WHEN Jacqueline Cameron discovered she had been chosen as the SNP candidate who will fight to replace Mhairi Black at Westminster, there was one person she wanted to tell more than anyone - her mum.

Tragically, two days before the result of the ballot was released, her mum Margaret had died following a severe decline in her health over the past year. 

Cameron, 55, says she remains in disbelief she can’t just tell her the good news and is finding the grief particularly difficult to process given she also lost her sister Lynne in the run-up to the local elections in 2017, where she was elected as a councillor in Renfrewshire.

“I just couldn’t believe I couldn’t tell her. I’ve still not got my head around [the fact] she’s not there,” she told The National.

“My sister died during the 2017 election campaign so there’s a horrible sense of déjà vu about it all.  She didn’t get to know I was going to be a councillor and my mum didn’t get to know I’d won this contest.

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“I was pleased and relieved when I found out I was the candidate, but it was secondary. It just felt a wee bit wrong because I was getting all these messages of congratulations and that was nice, but it didn’t feel right having lost my mum two days earlier.

“We had just got back from the funeral directors and were still reeling from the gruelling questions. It was a blur of feelings really.”

Despite not having much of an interest in politics, Margaret clearly encouraged her daughter having pushed her to go to the recent SNP conference even though she had recently been told she may have ovarian cancer.

Margaret (below) died just a few days later aged 76 when both Cameron and her dad Gus were holding her hands as she went.

“We told her we loved her and just before she went she opened her eyes and looked at my dad,” she said.

“As things go, it couldn’t have been anymore more peaceful really, which is a cold comfort, but still a comfort.”

The National:

Cameron – who is currently depute leader of Renfrewshire Council - will attempt to hold onto the Paisley and Renfrewshire South seat for the SNP at the General Election, which has been famously held by the vocal Black since 2015.

Although the SNP’s majority was reasonably strong in 2019, it is traditionally a Labour stronghold and Cameron has insisted it will be difficult to retain.

However, she remains up for the challenge and has not been phased by the SNP's deputy Westminster leader's claims of a “toxic” culture down in London.

She added: “I was asked whether I was tough enough at hustings to handle Westminster and what I said was that I worked 10 years in an organisation where there was quite a toxic culture.

“One of my ex-colleagues sent me a message saying ‘if you can put up with that, then Westminster will be a skoosh’. I’ve had a long career and I’ve been in lots of tough environments. I know how to handle it.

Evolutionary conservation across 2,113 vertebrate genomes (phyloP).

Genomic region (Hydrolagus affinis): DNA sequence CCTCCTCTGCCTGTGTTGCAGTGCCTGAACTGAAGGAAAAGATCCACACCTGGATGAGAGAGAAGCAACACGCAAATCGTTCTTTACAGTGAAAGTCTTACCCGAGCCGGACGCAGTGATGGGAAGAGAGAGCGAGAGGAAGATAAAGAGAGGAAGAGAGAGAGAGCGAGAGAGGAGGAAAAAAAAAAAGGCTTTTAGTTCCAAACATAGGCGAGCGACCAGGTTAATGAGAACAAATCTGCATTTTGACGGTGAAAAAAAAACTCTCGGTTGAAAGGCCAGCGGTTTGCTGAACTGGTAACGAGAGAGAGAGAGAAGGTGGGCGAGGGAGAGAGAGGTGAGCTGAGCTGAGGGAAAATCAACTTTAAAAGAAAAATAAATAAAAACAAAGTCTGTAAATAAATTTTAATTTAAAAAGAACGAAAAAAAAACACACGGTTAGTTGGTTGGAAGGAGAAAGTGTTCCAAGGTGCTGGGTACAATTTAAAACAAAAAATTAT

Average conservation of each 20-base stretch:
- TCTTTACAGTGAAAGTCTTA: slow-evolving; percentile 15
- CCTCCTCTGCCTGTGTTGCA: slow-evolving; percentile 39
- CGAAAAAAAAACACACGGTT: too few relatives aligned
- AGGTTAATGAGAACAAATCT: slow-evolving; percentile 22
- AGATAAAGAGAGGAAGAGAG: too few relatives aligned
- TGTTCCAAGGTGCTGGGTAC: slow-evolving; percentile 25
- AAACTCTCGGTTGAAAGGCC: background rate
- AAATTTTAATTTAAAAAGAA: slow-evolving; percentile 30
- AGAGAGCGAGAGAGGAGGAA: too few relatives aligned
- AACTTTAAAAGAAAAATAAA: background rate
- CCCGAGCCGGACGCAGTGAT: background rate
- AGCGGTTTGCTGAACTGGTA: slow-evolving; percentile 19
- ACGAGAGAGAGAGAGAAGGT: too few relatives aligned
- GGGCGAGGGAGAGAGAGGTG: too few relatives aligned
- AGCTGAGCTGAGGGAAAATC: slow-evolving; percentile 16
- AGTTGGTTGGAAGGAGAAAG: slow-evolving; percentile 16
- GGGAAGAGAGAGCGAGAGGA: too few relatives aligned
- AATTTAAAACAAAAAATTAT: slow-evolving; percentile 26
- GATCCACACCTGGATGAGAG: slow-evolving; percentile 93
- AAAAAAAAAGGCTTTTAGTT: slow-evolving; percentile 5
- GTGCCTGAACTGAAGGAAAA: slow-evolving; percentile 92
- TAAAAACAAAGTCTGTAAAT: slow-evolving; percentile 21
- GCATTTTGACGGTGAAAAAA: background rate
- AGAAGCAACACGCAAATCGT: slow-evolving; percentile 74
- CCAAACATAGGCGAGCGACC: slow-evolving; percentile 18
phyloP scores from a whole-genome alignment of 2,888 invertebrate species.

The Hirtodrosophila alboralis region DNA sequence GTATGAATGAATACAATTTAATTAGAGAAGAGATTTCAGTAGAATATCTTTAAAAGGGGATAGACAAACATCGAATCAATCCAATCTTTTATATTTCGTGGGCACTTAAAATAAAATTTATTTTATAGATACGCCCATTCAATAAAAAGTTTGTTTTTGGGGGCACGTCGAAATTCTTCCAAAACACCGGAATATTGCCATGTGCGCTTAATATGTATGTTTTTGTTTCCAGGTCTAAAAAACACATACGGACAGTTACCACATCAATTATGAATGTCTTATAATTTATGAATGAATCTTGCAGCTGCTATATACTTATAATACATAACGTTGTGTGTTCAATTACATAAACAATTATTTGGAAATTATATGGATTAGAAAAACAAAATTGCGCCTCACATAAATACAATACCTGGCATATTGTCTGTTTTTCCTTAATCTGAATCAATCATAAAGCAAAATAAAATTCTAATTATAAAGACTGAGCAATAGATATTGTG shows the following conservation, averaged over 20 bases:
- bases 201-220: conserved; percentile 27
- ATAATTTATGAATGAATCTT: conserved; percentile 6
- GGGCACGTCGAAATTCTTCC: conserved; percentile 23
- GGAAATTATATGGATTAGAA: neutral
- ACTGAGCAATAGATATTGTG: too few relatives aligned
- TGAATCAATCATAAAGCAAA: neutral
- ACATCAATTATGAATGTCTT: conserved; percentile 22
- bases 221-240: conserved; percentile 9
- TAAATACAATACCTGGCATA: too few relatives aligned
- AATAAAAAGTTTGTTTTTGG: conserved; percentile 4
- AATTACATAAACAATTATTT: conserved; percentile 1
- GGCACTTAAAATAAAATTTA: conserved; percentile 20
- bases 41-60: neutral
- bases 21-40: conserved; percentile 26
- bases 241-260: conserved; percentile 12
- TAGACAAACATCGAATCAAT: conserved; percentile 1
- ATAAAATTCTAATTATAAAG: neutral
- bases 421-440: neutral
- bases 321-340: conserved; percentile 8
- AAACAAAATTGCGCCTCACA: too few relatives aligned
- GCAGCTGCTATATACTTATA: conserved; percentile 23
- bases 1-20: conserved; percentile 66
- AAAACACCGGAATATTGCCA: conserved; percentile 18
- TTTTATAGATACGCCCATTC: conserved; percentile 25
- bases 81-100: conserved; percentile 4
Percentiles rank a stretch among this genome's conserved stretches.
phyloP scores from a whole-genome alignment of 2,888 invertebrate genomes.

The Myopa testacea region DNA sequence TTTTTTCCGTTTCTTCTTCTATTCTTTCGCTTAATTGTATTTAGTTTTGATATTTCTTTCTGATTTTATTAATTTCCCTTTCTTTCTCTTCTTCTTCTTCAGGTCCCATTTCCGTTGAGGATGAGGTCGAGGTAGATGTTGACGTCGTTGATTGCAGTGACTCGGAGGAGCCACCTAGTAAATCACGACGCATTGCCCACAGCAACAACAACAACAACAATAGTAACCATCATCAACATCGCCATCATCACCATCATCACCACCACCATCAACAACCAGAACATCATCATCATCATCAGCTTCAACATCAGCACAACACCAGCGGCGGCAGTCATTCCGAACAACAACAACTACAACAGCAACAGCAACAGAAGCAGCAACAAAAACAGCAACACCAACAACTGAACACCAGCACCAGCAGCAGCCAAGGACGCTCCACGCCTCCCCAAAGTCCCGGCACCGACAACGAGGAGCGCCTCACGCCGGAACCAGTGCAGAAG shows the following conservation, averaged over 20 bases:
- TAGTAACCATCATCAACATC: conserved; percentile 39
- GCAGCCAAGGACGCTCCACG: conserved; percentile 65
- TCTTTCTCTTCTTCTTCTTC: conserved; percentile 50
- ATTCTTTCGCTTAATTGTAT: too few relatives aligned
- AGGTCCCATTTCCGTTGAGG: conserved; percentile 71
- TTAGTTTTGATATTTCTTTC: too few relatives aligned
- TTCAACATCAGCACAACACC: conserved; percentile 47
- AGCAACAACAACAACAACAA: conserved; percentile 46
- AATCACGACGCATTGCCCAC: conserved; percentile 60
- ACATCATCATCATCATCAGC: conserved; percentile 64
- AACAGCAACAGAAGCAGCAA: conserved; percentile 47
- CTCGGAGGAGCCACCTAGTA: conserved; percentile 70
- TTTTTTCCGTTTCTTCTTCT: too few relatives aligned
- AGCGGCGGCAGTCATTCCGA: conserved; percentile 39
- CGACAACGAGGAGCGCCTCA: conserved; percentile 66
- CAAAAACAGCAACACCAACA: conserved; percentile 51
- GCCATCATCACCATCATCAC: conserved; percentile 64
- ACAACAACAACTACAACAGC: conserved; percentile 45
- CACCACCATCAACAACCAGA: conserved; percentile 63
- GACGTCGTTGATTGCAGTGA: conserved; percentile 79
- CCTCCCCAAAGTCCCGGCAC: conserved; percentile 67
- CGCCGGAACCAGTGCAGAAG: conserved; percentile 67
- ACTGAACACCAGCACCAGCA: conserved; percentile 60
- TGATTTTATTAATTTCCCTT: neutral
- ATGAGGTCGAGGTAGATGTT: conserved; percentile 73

“My default position is nice, that’s how I treat everyone, with compassion and respect, but I’ve got a very strong, resilient core.

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“I think what we [the SNP] need to think about is, it’s not going to be an easy one [retaining the seat], and we just need to get our support out.

"Andy [Steel, fellow councillor] and I are determined we’re going to get out and just chap doors and talk to people. That’s when you galvanise support and people appreciate you’ve come to the door.

“The SNP is just such a broad church of opinions. You’ve got someone who says we’re not doing enough about independence and someone else who says we need to calm down on it. It’s quite hard to appeal to everyone, so I just need to think about what my values are and hope that people align with them.”

Although independence will be front and centre of her campaign, Cameron (below) is currently chair of the Fairer Renfrewshire sub-committee - a council taskforce formed to tackle the cost-of-living crisis – and so will also have a strong focus on tackling poverty and fighting to get people financial support.

One of the things she would like to see happen if she gets elected would be for the UK Government to bring back the £20 uplift to Universal Credit that was in place during the pandemic.

The National: Jacqueline Cameron

The councillor for Johnstone South and Elderslie ward said: “I’m very conscious of people struggling. The £20 uplift for Universal Credit lifted thousands of children out of poverty. Westminster can afford that and it would make such a difference.”

There are many people behind Cameron hoping she can keep the seat yellow for the SNP, and none more so than the band Franz Ferdinand who released a song about her in 2004.

Cameron once dated the band’s drummer Paul Thomson when she was living in Glasgow and once told Alex Kapranos – the lead singer – about a time she met cult poet Ivor Cutler while working in a poetry library in London in her 20s.

Cutler, despite being 72, attempted to chat the horrified 26-year-old Cameron up, which ultimately served as the inspiration for the song Jacqueline.

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It’s something she’s been asked about plenty over the years and Cameron said they had been in touch following her bittersweet success.

Cameron said: “Alex has been in touch and he’s delighted. Bob and Paul as well. They were in touch about my mum but also about the contest.”

She added: “My mum didn’t think Westminster was for me. She just said they shout at each other like a bunch of weans! But she would have been proud [of my candidacy] and I’ll always have her voice in my ear."